Only one, I remember, did not start the exercise with “no.”  The ground rules back then considered “no” a potential “maybe” that might change with a little more attempted seduction.  When a young woman said “no” definitely enough, I backed off and those whose “no’s” changed for “maybe” and then “yes ” never cried rape afterwards.

Am I ashamed of my behavior now.  Of course.  I hope I’ve learned over the years and with the changes in attitudes but remember that my introduction to sex came at the attentions of a woman 11 years older than me when I was 15.  “No,” was not a word that either of I used during out months long relationship.

An interesting sidelight to the “MeeToo” revelations came from a woman I’ve known since high school and who I dated during my time as a young reporter in Roanoke, VA, for the first five years of my journalism career.  We had lunch a few months ago during the height of the “MeeToo” period and she noted that we never had sex.

Her question of “why not?” caught me by surprise.

“You said ‘no’ and I felt you meant it,” I responded.

“I don’t think I did,” she replied.  “We petted a lot and felt each other up.  I was ready to lose my virginity. It could have been to you.”

“I was also in love with you and I was little scared of you,” I said.  “I slept with other girls during that time but I wasn’t in love with them.”

“Too bad,” she said. “You might have enjoyed what followed.”

A little over a year later, I proposed to a woman.”  That proposal was: “You’re what!”

We all make mistakes, particularly when we were young.  A Virginia State trooper avoided charging me with racing and getting away from him.  I would have had a felony on my record.

I’ve broken laws over the years but have, fortunately, never been charged or arrested for anything. I managed to hold security clearances from the Department of Defense and the Department of Energy as an alcoholic, but that never turned up in their investigations.

Since I have no intention of ever serving in political office, I can freely admit my past crimes and misdemeanors.  For someone like me, who gives a damn.

But should people be giving such a damn about actions by an elected official committed during he or her youth?  Is Ralph Northam a racist?  Nothing in his years of public service or as an outstanding pediatrician show a reason to think so. Mark Herring?  Same excellent record.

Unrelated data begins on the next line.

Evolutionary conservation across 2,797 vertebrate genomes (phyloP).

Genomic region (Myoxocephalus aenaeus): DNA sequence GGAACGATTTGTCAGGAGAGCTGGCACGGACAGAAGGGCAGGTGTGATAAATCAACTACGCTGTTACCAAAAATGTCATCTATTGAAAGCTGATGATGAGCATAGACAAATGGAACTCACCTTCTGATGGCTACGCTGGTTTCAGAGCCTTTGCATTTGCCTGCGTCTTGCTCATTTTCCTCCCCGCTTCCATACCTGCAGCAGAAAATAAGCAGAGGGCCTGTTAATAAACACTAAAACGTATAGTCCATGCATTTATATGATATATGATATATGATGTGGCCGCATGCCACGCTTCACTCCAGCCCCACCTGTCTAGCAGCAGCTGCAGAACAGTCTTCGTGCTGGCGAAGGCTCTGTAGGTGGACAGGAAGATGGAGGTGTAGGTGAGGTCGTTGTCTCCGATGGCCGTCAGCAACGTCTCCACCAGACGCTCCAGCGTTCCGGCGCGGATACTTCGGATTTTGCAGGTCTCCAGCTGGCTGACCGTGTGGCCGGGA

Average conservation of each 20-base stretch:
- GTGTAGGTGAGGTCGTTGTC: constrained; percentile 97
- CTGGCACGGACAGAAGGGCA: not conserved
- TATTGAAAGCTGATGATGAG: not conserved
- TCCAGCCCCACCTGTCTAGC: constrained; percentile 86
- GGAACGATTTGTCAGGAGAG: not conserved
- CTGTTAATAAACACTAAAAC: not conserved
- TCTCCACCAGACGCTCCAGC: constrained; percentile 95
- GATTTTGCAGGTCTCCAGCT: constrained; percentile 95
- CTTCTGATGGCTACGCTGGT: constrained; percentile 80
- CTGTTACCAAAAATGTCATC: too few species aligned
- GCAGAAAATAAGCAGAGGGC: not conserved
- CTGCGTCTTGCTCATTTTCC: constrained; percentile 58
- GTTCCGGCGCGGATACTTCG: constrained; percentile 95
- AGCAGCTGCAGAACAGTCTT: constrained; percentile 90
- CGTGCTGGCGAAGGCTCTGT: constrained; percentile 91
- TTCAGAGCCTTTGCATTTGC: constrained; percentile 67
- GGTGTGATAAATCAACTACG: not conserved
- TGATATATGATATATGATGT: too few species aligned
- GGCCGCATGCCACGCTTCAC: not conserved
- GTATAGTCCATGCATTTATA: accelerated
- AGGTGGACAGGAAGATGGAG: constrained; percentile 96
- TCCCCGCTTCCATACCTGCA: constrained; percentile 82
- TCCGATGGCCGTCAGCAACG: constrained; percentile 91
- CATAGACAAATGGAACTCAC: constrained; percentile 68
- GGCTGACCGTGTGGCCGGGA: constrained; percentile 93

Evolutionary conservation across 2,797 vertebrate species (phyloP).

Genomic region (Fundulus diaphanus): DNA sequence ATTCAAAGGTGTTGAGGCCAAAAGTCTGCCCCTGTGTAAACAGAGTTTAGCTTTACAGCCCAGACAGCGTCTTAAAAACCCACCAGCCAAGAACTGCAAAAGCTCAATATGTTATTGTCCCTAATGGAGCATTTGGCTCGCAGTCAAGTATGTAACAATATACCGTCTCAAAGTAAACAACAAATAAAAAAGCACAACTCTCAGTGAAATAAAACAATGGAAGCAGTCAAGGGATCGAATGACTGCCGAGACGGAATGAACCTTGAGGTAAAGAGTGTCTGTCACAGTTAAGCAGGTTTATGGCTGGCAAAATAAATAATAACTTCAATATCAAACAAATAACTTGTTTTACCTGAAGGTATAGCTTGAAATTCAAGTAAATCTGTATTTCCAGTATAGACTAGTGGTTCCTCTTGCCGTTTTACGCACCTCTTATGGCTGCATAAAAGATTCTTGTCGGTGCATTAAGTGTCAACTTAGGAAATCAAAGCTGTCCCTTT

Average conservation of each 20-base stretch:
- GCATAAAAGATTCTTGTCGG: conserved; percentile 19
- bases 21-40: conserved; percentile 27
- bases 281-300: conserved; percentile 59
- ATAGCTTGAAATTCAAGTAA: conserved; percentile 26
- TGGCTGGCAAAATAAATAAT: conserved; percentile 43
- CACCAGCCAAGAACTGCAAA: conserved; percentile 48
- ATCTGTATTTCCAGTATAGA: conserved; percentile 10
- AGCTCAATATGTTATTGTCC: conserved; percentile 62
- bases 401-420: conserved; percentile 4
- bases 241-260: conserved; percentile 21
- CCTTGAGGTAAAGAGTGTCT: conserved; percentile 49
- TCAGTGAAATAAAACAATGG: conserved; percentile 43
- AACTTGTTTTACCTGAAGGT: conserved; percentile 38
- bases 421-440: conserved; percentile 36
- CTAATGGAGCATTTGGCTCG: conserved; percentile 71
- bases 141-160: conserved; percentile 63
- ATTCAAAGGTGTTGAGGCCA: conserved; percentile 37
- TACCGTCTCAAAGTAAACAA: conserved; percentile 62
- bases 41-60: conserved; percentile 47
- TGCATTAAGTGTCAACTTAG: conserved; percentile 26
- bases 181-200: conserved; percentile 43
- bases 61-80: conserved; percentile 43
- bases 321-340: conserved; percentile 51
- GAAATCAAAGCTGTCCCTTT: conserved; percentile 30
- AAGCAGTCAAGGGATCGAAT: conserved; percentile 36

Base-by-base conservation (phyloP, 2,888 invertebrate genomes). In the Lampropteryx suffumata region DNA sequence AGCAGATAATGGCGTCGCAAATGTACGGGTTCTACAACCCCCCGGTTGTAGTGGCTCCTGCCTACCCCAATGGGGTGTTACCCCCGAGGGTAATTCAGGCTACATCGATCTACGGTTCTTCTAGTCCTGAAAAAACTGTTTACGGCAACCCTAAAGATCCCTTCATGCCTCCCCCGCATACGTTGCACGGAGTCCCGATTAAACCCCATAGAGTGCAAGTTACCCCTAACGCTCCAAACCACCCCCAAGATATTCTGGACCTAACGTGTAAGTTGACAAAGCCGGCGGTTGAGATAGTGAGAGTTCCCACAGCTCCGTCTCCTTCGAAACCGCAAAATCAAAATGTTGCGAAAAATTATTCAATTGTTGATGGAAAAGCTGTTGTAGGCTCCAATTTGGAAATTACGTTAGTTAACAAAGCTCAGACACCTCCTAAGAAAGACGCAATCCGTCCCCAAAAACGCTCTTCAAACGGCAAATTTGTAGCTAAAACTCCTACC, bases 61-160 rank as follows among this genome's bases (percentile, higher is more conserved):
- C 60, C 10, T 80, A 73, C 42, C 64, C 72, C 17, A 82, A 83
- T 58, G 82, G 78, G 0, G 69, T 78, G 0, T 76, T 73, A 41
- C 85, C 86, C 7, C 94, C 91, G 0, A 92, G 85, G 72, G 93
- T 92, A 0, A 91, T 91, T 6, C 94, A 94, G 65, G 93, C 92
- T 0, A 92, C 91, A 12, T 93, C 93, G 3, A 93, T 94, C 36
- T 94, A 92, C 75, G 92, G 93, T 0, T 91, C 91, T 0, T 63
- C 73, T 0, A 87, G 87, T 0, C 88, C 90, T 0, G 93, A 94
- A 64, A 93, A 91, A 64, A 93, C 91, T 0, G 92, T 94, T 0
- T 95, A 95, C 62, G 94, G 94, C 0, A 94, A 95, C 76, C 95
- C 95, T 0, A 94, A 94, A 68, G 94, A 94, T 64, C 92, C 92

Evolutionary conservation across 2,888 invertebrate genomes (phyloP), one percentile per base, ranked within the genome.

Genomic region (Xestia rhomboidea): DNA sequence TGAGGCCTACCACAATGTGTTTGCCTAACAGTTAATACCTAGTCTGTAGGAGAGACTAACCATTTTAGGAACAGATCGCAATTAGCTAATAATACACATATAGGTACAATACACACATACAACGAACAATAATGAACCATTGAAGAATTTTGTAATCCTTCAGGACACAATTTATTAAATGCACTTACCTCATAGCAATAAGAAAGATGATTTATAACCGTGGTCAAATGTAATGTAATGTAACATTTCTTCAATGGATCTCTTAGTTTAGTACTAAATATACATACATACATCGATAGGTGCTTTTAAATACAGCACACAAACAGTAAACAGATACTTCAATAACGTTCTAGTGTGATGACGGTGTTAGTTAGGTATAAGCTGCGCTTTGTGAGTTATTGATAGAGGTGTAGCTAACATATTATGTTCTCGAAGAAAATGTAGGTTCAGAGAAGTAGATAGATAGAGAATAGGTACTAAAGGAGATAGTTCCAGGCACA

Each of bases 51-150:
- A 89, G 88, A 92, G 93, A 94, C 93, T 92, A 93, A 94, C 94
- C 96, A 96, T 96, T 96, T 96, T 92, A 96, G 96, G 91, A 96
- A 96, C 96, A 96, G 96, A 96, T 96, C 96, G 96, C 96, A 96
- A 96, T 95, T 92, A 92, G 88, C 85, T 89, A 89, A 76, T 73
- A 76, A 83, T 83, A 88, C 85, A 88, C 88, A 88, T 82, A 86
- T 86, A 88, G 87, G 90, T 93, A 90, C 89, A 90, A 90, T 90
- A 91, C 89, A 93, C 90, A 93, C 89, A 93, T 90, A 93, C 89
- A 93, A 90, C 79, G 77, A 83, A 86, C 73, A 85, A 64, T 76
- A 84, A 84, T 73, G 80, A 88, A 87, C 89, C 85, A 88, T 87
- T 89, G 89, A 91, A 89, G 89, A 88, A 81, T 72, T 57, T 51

Justin Fairfax?  Sexual assault and rape are serious crimes. He has never been charged with either and some could say the claims coming out now could be questionable.  Further investigation should be made but it is the backbone of the American judicial system that anyone charged with a crime should be considered “innocent until proven guilty without a shadow of reasonable doubt.”

The same, of course, should applied to president Donald Trump but let’s also remember that he has been convicted of some violations:  Racial blackballing at his properties, using undocumented immigrants on his projects, thousands of judicial judgments on unpaid bills to his vendors and questionable actions by his now-closed real estate “university,” where he signed a consent decree.

A check of such or similar violations found no such actions against Ralph Northam, Mark Herring or Justin Fairfax.

Those shouting the loudest for resignations appear to be putting politics above justice.  Seems that happens a lot.


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1 thought on “Are stupid actions of youth fatal political mistakes?”

  1. Note that those asking for resignations (“shouting”) shout also at those in their own party. Those silent upon the matter are particularly noticeably silent about those in their own party. It’s not party politics here – on one side.

    There are out there (confession time?) a few women who could credibly accuse me of unwanted touching and/or bad statements. None ever lost their clothing – one very affectionate lass in my room was gently put on the couch because she was too drunk to stand up on her own – I took her shoes off.

    And someone still needs to get Mr. Thompson a proofreader. His years in newspaper came with proofreaders, and he may have forgotten how. Still, Carry On, Thompson! The world needs more people like you.